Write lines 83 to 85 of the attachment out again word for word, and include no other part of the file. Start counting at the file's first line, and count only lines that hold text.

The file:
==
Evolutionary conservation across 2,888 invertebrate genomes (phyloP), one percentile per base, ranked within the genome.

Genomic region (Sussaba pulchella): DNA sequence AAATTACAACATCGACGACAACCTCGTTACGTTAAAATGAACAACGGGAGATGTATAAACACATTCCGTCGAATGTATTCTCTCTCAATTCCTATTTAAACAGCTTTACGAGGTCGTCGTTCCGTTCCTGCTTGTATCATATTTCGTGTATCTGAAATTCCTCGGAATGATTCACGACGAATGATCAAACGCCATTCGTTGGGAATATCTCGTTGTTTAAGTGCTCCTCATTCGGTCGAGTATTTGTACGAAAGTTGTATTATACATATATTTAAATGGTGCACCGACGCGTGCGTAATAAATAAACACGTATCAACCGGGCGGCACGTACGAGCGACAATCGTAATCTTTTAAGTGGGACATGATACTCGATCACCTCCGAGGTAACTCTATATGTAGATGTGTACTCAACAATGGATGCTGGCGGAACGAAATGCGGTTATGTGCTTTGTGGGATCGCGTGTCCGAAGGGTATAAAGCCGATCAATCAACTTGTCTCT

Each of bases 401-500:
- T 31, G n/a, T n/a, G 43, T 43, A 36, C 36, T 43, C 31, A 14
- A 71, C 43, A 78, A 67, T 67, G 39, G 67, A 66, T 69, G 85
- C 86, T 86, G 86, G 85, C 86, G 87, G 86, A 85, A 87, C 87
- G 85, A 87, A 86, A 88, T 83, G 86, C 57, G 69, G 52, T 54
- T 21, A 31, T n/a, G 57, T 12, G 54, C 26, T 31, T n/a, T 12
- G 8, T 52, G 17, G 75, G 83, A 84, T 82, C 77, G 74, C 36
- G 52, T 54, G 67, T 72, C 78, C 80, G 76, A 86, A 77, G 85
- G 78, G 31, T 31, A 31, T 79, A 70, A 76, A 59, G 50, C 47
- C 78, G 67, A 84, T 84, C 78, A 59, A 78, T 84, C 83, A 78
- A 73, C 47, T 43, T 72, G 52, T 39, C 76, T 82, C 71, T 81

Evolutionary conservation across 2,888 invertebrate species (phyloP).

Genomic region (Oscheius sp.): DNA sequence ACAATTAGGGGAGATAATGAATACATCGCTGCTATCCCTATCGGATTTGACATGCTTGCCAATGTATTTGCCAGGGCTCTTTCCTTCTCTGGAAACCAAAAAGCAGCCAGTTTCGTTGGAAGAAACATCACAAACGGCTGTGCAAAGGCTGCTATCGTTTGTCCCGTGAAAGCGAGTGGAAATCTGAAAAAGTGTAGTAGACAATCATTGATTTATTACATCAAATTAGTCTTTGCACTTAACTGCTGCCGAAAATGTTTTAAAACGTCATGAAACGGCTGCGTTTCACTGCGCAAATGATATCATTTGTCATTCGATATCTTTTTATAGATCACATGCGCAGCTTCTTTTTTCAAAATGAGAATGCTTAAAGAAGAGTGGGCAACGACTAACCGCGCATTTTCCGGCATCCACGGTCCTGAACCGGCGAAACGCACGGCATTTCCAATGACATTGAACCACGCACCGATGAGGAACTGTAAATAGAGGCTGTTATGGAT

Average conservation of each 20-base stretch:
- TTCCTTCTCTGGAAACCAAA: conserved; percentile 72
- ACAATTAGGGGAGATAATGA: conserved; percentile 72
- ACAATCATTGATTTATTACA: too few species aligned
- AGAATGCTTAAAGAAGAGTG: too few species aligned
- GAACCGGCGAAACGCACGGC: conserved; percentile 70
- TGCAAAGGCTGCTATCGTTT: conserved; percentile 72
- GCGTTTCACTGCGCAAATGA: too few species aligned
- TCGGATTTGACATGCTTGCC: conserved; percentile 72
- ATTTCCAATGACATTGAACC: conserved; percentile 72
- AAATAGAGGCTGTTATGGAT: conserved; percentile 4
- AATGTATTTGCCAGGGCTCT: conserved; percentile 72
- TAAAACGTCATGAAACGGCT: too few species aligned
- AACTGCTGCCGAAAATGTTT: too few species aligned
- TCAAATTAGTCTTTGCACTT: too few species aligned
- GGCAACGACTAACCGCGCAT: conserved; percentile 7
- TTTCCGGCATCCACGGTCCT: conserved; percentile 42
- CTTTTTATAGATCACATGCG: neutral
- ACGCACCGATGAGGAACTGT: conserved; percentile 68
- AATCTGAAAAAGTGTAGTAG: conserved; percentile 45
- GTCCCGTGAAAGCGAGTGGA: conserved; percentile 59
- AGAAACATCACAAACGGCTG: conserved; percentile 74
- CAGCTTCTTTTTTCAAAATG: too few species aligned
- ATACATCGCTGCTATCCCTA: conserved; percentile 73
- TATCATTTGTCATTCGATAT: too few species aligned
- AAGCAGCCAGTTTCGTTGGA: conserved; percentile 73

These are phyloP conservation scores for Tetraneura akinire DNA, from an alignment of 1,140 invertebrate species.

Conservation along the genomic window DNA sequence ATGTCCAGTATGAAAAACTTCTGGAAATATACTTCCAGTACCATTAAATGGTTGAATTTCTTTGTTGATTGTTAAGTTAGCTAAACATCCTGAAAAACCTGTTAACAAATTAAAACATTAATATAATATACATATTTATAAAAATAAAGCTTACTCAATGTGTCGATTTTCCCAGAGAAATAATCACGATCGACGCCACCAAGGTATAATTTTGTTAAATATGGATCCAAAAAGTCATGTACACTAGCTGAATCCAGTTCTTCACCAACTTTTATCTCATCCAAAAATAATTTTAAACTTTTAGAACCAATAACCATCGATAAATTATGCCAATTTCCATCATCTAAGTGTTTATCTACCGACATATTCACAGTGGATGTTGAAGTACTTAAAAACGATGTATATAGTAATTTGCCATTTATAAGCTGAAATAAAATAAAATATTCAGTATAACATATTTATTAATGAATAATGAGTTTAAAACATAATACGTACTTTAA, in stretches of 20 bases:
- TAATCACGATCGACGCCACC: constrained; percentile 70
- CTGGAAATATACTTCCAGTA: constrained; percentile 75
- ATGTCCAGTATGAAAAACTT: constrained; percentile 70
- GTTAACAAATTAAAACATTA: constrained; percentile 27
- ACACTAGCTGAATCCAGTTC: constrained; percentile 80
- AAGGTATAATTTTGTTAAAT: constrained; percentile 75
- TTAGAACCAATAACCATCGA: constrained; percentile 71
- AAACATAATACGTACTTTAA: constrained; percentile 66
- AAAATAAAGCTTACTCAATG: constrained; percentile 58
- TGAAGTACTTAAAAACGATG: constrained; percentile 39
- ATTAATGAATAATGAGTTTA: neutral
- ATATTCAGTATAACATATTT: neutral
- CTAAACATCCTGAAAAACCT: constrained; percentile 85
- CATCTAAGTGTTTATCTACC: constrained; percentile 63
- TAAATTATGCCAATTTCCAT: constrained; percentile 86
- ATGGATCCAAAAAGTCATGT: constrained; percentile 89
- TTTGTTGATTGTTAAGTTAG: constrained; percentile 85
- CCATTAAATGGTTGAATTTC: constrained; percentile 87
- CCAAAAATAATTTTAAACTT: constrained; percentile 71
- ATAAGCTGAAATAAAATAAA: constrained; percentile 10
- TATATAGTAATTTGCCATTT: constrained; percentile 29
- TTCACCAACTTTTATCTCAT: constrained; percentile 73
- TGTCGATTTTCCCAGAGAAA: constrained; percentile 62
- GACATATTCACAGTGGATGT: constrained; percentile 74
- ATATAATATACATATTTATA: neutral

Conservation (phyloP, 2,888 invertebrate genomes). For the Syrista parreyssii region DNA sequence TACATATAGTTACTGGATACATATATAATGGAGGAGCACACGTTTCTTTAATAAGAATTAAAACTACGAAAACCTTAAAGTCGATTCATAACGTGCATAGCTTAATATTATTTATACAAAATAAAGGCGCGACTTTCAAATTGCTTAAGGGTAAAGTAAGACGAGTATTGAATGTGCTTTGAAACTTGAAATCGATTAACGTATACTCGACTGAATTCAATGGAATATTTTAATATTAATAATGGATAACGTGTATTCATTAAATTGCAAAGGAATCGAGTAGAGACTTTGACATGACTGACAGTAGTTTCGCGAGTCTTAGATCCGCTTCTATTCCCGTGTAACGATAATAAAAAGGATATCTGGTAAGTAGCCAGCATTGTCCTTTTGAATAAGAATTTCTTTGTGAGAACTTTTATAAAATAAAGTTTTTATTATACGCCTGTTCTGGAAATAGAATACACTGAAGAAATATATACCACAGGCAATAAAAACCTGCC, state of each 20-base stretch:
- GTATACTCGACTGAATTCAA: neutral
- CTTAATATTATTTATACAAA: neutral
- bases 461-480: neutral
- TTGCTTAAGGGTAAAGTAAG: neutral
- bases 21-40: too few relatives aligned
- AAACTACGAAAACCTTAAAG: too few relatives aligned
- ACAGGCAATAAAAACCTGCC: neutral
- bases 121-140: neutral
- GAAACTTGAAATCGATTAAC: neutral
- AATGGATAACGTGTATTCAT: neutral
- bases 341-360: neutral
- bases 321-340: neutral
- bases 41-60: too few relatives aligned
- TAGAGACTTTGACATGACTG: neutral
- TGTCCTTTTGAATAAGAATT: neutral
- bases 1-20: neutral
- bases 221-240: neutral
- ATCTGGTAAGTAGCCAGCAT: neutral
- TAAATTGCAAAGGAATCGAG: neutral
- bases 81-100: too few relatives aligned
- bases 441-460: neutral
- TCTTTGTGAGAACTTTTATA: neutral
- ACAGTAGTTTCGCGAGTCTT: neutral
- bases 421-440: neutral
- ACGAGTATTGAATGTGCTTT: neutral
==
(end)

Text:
- TAGAGACTTTGACATGACTG: neutral
- TGTCCTTTTGAATAAGAATT: neutral
- bases 1-20: neutral